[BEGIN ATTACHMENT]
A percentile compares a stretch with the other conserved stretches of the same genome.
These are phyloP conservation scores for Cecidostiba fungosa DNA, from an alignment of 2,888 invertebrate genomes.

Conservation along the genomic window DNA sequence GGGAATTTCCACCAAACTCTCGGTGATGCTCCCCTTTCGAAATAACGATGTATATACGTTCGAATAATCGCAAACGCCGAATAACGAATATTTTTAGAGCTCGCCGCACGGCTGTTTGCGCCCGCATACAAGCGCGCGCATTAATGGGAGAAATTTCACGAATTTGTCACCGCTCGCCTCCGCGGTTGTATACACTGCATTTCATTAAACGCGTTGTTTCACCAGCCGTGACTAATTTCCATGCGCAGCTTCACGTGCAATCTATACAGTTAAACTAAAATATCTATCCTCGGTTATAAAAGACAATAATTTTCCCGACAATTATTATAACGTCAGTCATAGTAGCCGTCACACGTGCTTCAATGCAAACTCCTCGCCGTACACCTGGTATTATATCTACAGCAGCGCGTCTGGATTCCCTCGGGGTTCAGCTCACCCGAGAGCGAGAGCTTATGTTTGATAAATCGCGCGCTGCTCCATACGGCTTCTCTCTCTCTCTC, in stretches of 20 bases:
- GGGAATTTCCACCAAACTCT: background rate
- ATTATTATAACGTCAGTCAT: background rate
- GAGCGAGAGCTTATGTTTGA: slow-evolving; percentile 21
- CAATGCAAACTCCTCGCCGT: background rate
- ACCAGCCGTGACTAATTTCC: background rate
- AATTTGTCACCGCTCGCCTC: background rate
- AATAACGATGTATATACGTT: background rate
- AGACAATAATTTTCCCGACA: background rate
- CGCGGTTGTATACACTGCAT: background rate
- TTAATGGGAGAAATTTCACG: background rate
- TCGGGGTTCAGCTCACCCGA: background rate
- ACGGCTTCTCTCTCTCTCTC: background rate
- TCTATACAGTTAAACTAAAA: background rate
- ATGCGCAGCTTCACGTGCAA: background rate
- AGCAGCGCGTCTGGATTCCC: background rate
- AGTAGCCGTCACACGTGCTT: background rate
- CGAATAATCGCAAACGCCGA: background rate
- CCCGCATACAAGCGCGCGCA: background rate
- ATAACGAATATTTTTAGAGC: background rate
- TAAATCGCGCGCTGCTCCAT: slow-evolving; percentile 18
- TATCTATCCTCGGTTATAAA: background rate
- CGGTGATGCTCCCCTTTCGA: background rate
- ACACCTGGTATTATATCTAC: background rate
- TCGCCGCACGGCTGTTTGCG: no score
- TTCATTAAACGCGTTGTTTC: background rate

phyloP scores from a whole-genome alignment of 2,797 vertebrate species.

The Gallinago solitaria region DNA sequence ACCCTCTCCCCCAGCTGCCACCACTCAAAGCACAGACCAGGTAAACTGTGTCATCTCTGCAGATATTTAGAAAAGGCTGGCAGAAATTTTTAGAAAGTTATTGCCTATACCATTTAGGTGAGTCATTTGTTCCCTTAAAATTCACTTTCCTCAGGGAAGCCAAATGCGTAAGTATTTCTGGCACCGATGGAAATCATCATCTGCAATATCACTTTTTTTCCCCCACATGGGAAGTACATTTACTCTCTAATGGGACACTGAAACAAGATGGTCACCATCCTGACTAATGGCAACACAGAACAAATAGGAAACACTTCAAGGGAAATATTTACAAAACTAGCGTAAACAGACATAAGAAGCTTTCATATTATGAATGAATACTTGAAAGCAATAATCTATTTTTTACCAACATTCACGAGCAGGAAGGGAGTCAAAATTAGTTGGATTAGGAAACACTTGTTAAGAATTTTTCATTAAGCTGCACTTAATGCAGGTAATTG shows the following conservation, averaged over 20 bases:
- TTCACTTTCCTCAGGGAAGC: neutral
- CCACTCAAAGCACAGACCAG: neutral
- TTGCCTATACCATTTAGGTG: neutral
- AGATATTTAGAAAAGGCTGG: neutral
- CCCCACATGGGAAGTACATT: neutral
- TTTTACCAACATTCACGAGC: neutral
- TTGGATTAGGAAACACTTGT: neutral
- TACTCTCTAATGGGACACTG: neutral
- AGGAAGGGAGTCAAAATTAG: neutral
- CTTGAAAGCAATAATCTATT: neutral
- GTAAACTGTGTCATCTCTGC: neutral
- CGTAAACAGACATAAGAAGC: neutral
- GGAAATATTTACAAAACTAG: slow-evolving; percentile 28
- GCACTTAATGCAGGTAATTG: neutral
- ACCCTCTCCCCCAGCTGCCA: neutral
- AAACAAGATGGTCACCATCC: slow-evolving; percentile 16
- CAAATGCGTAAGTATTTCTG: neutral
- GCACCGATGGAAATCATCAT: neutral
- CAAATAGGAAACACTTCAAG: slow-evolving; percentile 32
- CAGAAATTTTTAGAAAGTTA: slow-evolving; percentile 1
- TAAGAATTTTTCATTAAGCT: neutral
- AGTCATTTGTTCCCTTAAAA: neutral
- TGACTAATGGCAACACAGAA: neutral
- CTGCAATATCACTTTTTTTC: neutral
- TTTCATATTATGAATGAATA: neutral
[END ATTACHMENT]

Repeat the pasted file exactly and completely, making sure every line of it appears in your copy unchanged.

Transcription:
A percentile compares a stretch with the other conserved stretches of the same genome.
These are phyloP conservation scores for Cecidostiba fungosa DNA, from an alignment of 2,888 invertebrate genomes.

Conservation along the genomic window DNA sequence GGGAATTTCCACCAAACTCTCGGTGATGCTCCCCTTTCGAAATAACGATGTATATACGTTCGAATAATCGCAAACGCCGAATAACGAATATTTTTAGAGCTCGCCGCACGGCTGTTTGCGCCCGCATACAAGCGCGCGCATTAATGGGAGAAATTTCACGAATTTGTCACCGCTCGCCTCCGCGGTTGTATACACTGCATTTCATTAAACGCGTTGTTTCACCAGCCGTGACTAATTTCCATGCGCAGCTTCACGTGCAATCTATACAGTTAAACTAAAATATCTATCCTCGGTTATAAAAGACAATAATTTTCCCGACAATTATTATAACGTCAGTCATAGTAGCCGTCACACGTGCTTCAATGCAAACTCCTCGCCGTACACCTGGTATTATATCTACAGCAGCGCGTCTGGATTCCCTCGGGGTTCAGCTCACCCGAGAGCGAGAGCTTATGTTTGATAAATCGCGCGCTGCTCCATACGGCTTCTCTCTCTCTCTC, in stretches of 20 bases:
- GGGAATTTCCACCAAACTCT: background rate
- ATTATTATAACGTCAGTCAT: background rate
- GAGCGAGAGCTTATGTTTGA: slow-evolving; percentile 21
- CAATGCAAACTCCTCGCCGT: background rate
- ACCAGCCGTGACTAATTTCC: background rate
- AATTTGTCACCGCTCGCCTC: background rate
- AATAACGATGTATATACGTT: background rate
- AGACAATAATTTTCCCGACA: background rate
- CGCGGTTGTATACACTGCAT: background rate
- TTAATGGGAGAAATTTCACG: background rate
- TCGGGGTTCAGCTCACCCGA: background rate
- ACGGCTTCTCTCTCTCTCTC: background rate
- TCTATACAGTTAAACTAAAA: background rate
- ATGCGCAGCTTCACGTGCAA: background rate
- AGCAGCGCGTCTGGATTCCC: background rate
- AGTAGCCGTCACACGTGCTT: background rate
- CGAATAATCGCAAACGCCGA: background rate
- CCCGCATACAAGCGCGCGCA: background rate
- ATAACGAATATTTTTAGAGC: background rate
- TAAATCGCGCGCTGCTCCAT: slow-evolving; percentile 18
- TATCTATCCTCGGTTATAAA: background rate
- CGGTGATGCTCCCCTTTCGA: background rate
- ACACCTGGTATTATATCTAC: background rate
- TCGCCGCACGGCTGTTTGCG: no score
- TTCATTAAACGCGTTGTTTC: background rate

phyloP scores from a whole-genome alignment of 2,797 vertebrate species.

The Gallinago solitaria region DNA sequence ACCCTCTCCCCCAGCTGCCACCACTCAAAGCACAGACCAGGTAAACTGTGTCATCTCTGCAGATATTTAGAAAAGGCTGGCAGAAATTTTTAGAAAGTTATTGCCTATACCATTTAGGTGAGTCATTTGTTCCCTTAAAATTCACTTTCCTCAGGGAAGCCAAATGCGTAAGTATTTCTGGCACCGATGGAAATCATCATCTGCAATATCACTTTTTTTCCCCCACATGGGAAGTACATTTACTCTCTAATGGGACACTGAAACAAGATGGTCACCATCCTGACTAATGGCAACACAGAACAAATAGGAAACACTTCAAGGGAAATATTTACAAAACTAGCGTAAACAGACATAAGAAGCTTTCATATTATGAATGAATACTTGAAAGCAATAATCTATTTTTTACCAACATTCACGAGCAGGAAGGGAGTCAAAATTAGTTGGATTAGGAAACACTTGTTAAGAATTTTTCATTAAGCTGCACTTAATGCAGGTAATTG shows the following conservation, averaged over 20 bases:
- TTCACTTTCCTCAGGGAAGC: neutral
- CCACTCAAAGCACAGACCAG: neutral
- TTGCCTATACCATTTAGGTG: neutral
- AGATATTTAGAAAAGGCTGG: neutral
- CCCCACATGGGAAGTACATT: neutral
- TTTTACCAACATTCACGAGC: neutral
- TTGGATTAGGAAACACTTGT: neutral
- TACTCTCTAATGGGACACTG: neutral
- AGGAAGGGAGTCAAAATTAG: neutral
- CTTGAAAGCAATAATCTATT: neutral
- GTAAACTGTGTCATCTCTGC: neutral
- CGTAAACAGACATAAGAAGC: neutral
- GGAAATATTTACAAAACTAG: slow-evolving; percentile 28
- GCACTTAATGCAGGTAATTG: neutral
- ACCCTCTCCCCCAGCTGCCA: neutral
- AAACAAGATGGTCACCATCC: slow-evolving; percentile 16
- CAAATGCGTAAGTATTTCTG: neutral
- GCACCGATGGAAATCATCAT: neutral
- CAAATAGGAAACACTTCAAG: slow-evolving; percentile 32
- CAGAAATTTTTAGAAAGTTA: slow-evolving; percentile 1
- TAAGAATTTTTCATTAAGCT: neutral
- AGTCATTTGTTCCCTTAAAA: neutral
- TGACTAATGGCAACACAGAA: neutral
- CTGCAATATCACTTTTTTTC: neutral
- TTTCATATTATGAATGAATA: neutral